(CBS, September 14-December 7, 1985)
Walt Disney Pictures Television Animation Group
Brian Cummings – Bumblelion, Flizard, Peter Parafox
Kathleen Helppie-Shipley – Butterbear
Henry Gibson – Eleroo
Bill Scott – Moosel, Brat, Officer Eaglebeagle
Jo Anne Worley – Hoppopotamus
Alan Oppenheimer – Rhinokey, Crocosaur, Mr. Packcat
Stan Freberg – Narrator
The Wuzzles was one of the first two series to be produced by the newly-formed Walt Disney Television Animation, the other being Adventures of the Gummi Bears. However, the series was already in production by the time Michael Eisner was named the CEO of The Walt Disney Company and envisioned the company’s return to television. Disney had made an arrangement with Hasbro to produce a cartoon that would center around characters they could market and sell as toys. The premise of the characters would be the fusion of two different animals into cute hybrids.
While Hasbro had greater control over the looks of the characters and their concepts, with Disney’s Jymn Magon and Gary Krisel trying to reconcile their wants with the realities of animation, Disney was left fully in charge of coming up with the overall story and personalities. The initial pitch concocted by comedy writer Lenny Ripps featured a zoologist and explorer, Marlin P. Wuzzle, having discovered the island of hybrids and naming them “Wuzzles” and the island “Wuzzle Island” after himself. A tornado struck the island, sending many of the creatures around the world and each episode would be partly dedicated to Wuzzle retrieving them, while the other half would be dedicated to the remaining Wuzzles trying to keep King Croc from taking over the island.
|Rhinokey, Hoppopotamus, Butterbear, Eleroo, Bumblelion and Moosel.|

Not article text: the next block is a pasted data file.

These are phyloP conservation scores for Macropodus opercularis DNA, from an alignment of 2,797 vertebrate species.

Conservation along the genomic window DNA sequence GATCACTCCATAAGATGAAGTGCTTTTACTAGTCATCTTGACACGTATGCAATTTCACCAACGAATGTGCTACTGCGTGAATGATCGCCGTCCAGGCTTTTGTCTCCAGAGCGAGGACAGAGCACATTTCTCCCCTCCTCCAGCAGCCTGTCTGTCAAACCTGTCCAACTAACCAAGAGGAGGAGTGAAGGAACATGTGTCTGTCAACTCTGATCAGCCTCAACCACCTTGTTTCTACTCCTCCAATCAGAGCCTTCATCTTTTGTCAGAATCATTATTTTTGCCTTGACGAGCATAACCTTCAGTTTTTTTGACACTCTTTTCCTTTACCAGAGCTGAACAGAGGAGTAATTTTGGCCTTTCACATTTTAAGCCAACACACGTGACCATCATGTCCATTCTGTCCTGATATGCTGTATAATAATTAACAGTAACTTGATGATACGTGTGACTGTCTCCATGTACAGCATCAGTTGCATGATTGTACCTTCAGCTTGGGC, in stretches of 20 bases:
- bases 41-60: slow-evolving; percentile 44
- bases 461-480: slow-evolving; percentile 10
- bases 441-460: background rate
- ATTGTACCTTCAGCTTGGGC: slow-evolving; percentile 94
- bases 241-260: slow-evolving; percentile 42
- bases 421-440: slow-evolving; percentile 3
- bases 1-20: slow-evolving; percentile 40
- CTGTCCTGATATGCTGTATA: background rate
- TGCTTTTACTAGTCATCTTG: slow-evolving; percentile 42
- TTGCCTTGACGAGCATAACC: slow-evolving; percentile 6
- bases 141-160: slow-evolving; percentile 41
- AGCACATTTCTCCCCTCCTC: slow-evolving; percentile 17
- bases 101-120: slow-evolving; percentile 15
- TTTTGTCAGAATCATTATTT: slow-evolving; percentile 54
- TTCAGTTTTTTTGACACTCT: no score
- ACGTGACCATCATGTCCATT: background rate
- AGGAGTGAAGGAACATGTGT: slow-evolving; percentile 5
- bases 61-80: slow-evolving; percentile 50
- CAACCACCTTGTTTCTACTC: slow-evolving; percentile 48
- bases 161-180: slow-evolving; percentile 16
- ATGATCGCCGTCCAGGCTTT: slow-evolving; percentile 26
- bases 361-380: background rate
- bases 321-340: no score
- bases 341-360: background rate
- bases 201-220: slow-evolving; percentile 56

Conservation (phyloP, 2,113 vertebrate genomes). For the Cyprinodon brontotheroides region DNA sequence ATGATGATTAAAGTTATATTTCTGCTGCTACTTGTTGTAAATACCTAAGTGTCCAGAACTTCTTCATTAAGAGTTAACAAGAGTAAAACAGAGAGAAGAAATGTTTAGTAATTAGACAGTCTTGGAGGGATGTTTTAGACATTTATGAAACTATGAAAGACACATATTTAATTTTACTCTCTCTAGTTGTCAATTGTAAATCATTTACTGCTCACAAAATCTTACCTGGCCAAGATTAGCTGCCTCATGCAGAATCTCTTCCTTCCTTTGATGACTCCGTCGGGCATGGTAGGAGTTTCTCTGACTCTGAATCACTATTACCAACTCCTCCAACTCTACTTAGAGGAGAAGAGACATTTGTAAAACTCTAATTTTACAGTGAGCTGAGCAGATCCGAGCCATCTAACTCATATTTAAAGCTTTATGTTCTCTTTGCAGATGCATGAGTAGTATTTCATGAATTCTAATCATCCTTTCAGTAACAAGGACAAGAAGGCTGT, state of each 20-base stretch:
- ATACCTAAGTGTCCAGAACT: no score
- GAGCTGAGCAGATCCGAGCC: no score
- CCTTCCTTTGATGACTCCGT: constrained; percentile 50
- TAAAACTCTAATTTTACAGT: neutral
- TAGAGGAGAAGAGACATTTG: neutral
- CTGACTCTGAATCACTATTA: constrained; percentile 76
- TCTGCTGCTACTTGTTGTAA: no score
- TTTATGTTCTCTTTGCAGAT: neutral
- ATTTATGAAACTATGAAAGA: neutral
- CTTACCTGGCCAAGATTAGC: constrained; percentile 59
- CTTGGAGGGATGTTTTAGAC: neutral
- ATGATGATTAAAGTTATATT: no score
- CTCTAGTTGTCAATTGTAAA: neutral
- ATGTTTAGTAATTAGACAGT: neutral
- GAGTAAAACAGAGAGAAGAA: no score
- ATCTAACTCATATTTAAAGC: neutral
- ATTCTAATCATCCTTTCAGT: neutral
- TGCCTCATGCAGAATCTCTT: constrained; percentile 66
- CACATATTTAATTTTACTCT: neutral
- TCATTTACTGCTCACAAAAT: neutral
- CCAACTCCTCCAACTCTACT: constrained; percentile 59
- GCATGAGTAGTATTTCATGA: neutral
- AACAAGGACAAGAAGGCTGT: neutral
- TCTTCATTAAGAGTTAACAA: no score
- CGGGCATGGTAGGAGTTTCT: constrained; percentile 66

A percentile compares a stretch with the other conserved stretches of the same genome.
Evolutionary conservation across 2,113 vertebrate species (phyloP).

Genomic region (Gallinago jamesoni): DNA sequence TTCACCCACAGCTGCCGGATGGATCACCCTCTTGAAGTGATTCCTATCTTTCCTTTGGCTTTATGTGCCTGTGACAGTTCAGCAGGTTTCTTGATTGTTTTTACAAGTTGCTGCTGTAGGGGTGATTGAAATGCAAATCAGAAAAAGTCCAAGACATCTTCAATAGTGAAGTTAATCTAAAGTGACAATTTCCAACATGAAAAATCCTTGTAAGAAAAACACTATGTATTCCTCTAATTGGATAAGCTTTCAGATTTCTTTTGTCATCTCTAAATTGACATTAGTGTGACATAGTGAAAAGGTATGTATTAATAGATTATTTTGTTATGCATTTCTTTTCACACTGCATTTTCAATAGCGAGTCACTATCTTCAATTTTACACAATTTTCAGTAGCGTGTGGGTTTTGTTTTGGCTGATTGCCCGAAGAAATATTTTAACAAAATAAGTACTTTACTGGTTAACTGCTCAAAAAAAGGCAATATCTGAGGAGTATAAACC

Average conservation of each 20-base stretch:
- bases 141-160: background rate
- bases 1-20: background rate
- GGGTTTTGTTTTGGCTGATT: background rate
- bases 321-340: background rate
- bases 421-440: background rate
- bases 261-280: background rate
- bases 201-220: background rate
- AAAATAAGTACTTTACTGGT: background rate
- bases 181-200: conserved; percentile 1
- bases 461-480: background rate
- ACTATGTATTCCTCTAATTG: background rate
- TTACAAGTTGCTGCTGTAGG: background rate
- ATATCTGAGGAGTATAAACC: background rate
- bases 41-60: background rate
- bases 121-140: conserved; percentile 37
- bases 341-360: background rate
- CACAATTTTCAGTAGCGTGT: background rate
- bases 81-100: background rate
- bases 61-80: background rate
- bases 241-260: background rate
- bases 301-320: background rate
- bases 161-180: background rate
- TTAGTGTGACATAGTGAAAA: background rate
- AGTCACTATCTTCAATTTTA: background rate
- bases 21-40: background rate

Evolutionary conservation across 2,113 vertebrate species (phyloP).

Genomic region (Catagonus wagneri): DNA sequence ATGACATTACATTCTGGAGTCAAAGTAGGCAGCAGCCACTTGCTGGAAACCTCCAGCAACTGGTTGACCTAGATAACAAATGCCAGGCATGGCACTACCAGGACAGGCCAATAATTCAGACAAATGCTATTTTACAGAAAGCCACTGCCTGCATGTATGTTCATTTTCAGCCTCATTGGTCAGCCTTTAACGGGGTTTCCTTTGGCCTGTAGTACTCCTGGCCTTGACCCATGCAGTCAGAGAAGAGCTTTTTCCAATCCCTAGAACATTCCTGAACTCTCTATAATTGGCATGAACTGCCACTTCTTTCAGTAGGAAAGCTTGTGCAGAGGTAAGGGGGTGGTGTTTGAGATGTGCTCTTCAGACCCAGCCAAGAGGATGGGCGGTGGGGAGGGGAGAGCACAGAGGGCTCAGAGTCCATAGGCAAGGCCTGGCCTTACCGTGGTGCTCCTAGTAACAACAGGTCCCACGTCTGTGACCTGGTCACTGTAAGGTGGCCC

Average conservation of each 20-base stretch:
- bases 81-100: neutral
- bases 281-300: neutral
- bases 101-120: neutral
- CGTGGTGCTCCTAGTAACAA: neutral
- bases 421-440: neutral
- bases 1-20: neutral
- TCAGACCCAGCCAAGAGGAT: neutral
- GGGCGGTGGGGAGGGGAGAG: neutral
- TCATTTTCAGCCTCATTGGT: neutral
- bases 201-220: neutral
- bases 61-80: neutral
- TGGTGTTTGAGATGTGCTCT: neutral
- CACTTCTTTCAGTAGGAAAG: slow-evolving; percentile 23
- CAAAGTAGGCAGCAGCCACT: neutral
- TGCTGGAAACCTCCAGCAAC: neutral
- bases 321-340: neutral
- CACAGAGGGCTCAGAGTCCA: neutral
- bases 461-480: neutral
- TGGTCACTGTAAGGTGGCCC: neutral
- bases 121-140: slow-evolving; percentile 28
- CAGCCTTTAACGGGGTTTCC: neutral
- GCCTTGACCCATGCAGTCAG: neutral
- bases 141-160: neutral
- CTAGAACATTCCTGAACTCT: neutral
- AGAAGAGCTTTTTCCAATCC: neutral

Ultimately, it was decided to simplify the story to focus on just the Wuzzles and their world, with Mark Evanier being handed the reigns to develop the series. The show focused on the daily lives of the Wuzzles on the Isle of Wuz where almost everything was combined, such as the fruit appleberries. Butterbear (a bear/butterfly, Kathleen Helppie-Shipley) was the protagonist of Ripps’ original pitch—as well as originally a male. The one thing that remained intact through her constant revisions was her penchant for gardening. The sports-loving Bumblelion (bumblebee/lion, Brian Cummings) had a crush on Butterbear and tended to rush head-first into situations. Eleroo (elephant/kangaroo, Henry Gibson) was Bumblelion’s best friend who tended to be a bit of a klutz and constantly forgot what he stored in his pouch. Moosel (moose/seal, Bill Scott in a nod to his well-known role of Bullwinkle J. Moose) was the youngest and possessed a wild imagination. Hoppopotamus (rabbit/hippopotamus, Jo Anne Worley) could be a bit of a diva, but also very sweet. When the situation called for it, her size and strength made her the toughest of the group. She also had a crush on Bumblelion. Rhinokey (rhinoceros/monkey, Alan Oppenheimer) was a fun-loving prankster who took any opportunity to pull jokes on his friends and be obnoxious. Although they all had wings, only a few of them could actually fly.
|Crocosaur with Brat and Flizard.|
Serving as the main antagonist was Crocosaur (crocodile/dinosaur, Oppenheimer). He was lazy, vile, ignorant, bad-tempered and an all-around bully that did anything to get what he wanted. And what he wanted was usually whatever the other Wuzzles got—but without putting in the same effort to get it. His chief sidekick was Brat (boar/dragon, Scott), who only communicated via various sounds Crocosaur understood and was generally incompetent. Crocosaur’s other sidekick, Flizard (frog/lizard, Cummings), was more agreeable of the trio and tolerant of the Wuzzles and was often charged with repairing rifts that developed between Crocosaur and Brat.
|Showing some love.|
The Wuzzles debuted on CBS on September 14, 1985. Along with Evanier, the series was written by Ken Koonce, Bob Rosenfarb, David Weimers and Ted Perry. Because Disney Animation wasn’t fully operational yet and they hadn’t done television animation for some time, some of the production work and animation was farmed out to Murakami-Wolf-Swenson so that could secure Fred Wolf as a producer and director while getting some valuable guidance from him. Likewise, MWS farmed out the animation work to TMS Entertainment. The series’ theme was performed by Stephen Geyer while Thomas Chase and Steve Rucker composed the rest of the music. Satirist Stan Freberg served as the show’s narrator who often broke the fourth wall.